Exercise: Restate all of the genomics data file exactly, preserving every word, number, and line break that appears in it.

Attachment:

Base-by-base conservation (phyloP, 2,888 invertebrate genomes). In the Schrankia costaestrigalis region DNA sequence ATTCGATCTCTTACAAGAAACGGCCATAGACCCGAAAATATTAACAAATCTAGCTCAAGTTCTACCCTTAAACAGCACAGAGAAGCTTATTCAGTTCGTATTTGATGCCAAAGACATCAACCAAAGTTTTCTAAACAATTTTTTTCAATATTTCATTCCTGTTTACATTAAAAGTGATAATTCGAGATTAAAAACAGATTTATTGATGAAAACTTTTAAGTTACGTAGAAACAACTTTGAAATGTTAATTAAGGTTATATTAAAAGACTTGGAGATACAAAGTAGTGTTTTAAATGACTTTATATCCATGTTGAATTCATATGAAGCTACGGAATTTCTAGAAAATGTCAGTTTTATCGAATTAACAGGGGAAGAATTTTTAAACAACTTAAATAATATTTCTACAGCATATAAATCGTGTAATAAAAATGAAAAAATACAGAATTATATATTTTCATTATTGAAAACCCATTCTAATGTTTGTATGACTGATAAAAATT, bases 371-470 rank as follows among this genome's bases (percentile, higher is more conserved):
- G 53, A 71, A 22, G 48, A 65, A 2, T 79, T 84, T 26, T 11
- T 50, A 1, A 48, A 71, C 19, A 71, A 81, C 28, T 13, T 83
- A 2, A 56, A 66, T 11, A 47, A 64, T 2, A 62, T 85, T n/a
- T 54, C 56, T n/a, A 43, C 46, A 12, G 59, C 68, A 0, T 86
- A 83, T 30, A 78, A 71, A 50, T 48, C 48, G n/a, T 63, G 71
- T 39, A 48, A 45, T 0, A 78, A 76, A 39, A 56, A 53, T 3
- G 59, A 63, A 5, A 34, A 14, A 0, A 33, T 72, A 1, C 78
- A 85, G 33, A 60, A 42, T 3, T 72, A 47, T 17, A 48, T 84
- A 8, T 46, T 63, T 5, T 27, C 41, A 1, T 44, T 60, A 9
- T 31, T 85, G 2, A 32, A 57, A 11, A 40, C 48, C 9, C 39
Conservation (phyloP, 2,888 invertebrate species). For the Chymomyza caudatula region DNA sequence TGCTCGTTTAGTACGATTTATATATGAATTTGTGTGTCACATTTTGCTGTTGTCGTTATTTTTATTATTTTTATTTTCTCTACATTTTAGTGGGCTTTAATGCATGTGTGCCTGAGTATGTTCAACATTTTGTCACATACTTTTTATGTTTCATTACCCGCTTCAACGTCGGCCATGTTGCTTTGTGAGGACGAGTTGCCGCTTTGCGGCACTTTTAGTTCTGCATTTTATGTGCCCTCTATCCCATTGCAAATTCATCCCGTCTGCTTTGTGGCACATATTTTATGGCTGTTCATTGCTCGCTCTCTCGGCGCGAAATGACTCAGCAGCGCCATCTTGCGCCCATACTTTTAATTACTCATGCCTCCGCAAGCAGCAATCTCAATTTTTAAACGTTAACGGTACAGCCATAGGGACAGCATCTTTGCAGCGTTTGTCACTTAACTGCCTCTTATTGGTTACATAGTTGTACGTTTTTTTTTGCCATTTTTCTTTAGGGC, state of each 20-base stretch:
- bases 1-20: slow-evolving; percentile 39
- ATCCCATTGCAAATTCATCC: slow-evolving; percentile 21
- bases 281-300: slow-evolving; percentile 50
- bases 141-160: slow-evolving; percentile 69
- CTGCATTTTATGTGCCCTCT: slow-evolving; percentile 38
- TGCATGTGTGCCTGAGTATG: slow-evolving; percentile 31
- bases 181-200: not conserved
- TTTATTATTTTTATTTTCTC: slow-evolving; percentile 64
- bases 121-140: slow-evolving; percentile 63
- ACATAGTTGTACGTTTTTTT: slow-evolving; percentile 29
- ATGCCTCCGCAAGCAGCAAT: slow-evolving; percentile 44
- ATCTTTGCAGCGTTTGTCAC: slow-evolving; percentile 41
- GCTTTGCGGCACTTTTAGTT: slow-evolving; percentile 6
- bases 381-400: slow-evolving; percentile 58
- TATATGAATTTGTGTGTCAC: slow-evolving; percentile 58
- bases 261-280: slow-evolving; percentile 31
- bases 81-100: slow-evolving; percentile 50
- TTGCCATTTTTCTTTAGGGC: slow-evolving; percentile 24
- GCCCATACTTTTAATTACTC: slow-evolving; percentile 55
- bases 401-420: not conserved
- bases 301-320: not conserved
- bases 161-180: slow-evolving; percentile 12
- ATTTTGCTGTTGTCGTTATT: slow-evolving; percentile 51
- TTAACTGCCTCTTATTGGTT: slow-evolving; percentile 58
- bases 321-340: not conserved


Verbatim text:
Base-by-base conservation (phyloP, 2,888 invertebrate genomes). In the Schrankia costaestrigalis region DNA sequence ATTCGATCTCTTACAAGAAACGGCCATAGACCCGAAAATATTAACAAATCTAGCTCAAGTTCTACCCTTAAACAGCACAGAGAAGCTTATTCAGTTCGTATTTGATGCCAAAGACATCAACCAAAGTTTTCTAAACAATTTTTTTCAATATTTCATTCCTGTTTACATTAAAAGTGATAATTCGAGATTAAAAACAGATTTATTGATGAAAACTTTTAAGTTACGTAGAAACAACTTTGAAATGTTAATTAAGGTTATATTAAAAGACTTGGAGATACAAAGTAGTGTTTTAAATGACTTTATATCCATGTTGAATTCATATGAAGCTACGGAATTTCTAGAAAATGTCAGTTTTATCGAATTAACAGGGGAAGAATTTTTAAACAACTTAAATAATATTTCTACAGCATATAAATCGTGTAATAAAAATGAAAAAATACAGAATTATATATTTTCATTATTGAAAACCCATTCTAATGTTTGTATGACTGATAAAAATT, bases 371-470 rank as follows among this genome's bases (percentile, higher is more conserved):
- G 53, A 71, A 22, G 48, A 65, A 2, T 79, T 84, T 26, T 11
- T 50, A 1, A 48, A 71, C 19, A 71, A 81, C 28, T 13, T 83
- A 2, A 56, A 66, T 11, A 47, A 64, T 2, A 62, T 85, T n/a
- T 54, C 56, T n/a, A 43, C 46, A 12, G 59, C 68, A 0, T 86
- A 83, T 30, A 78, A 71, A 50, T 48, C 48, G n/a, T 63, G 71
- T 39, A 48, A 45, T 0, A 78, A 76, A 39, A 56, A 53, T 3
- G 59, A 63, A 5, A 34, A 14, A 0, A 33, T 72, A 1, C 78
- A 85, G 33, A 60, A 42, T 3, T 72, A 47, T 17, A 48, T 84
- A 8, T 46, T 63, T 5, T 27, C 41, A 1, T 44, T 60, A 9
- T 31, T 85, G 2, A 32, A 57, A 11, A 40, C 48, C 9, C 39
Conservation (phyloP, 2,888 invertebrate species). For the Chymomyza caudatula region DNA sequence TGCTCGTTTAGTACGATTTATATATGAATTTGTGTGTCACATTTTGCTGTTGTCGTTATTTTTATTATTTTTATTTTCTCTACATTTTAGTGGGCTTTAATGCATGTGTGCCTGAGTATGTTCAACATTTTGTCACATACTTTTTATGTTTCATTACCCGCTTCAACGTCGGCCATGTTGCTTTGTGAGGACGAGTTGCCGCTTTGCGGCACTTTTAGTTCTGCATTTTATGTGCCCTCTATCCCATTGCAAATTCATCCCGTCTGCTTTGTGGCACATATTTTATGGCTGTTCATTGCTCGCTCTCTCGGCGCGAAATGACTCAGCAGCGCCATCTTGCGCCCATACTTTTAATTACTCATGCCTCCGCAAGCAGCAATCTCAATTTTTAAACGTTAACGGTACAGCCATAGGGACAGCATCTTTGCAGCGTTTGTCACTTAACTGCCTCTTATTGGTTACATAGTTGTACGTTTTTTTTTGCCATTTTTCTTTAGGGC, state of each 20-base stretch:
- bases 1-20: slow-evolving; percentile 39
- ATCCCATTGCAAATTCATCC: slow-evolving; percentile 21
- bases 281-300: slow-evolving; percentile 50
- bases 141-160: slow-evolving; percentile 69
- CTGCATTTTATGTGCCCTCT: slow-evolving; percentile 38
- TGCATGTGTGCCTGAGTATG: slow-evolving; percentile 31
- bases 181-200: not conserved
- TTTATTATTTTTATTTTCTC: slow-evolving; percentile 64
- bases 121-140: slow-evolving; percentile 63
- ACATAGTTGTACGTTTTTTT: slow-evolving; percentile 29
- ATGCCTCCGCAAGCAGCAAT: slow-evolving; percentile 44
- ATCTTTGCAGCGTTTGTCAC: slow-evolving; percentile 41
- GCTTTGCGGCACTTTTAGTT: slow-evolving; percentile 6
- bases 381-400: slow-evolving; percentile 58
- TATATGAATTTGTGTGTCAC: slow-evolving; percentile 58
- bases 261-280: slow-evolving; percentile 31
- bases 81-100: slow-evolving; percentile 50
- TTGCCATTTTTCTTTAGGGC: slow-evolving; percentile 24
- GCCCATACTTTTAATTACTC: slow-evolving; percentile 55
- bases 401-420: not conserved
- bases 301-320: not conserved
- bases 161-180: slow-evolving; percentile 12
- ATTTTGCTGTTGTCGTTATT: slow-evolving; percentile 51
- TTAACTGCCTCTTATTGGTT: slow-evolving; percentile 58
- bases 321-340: not conserved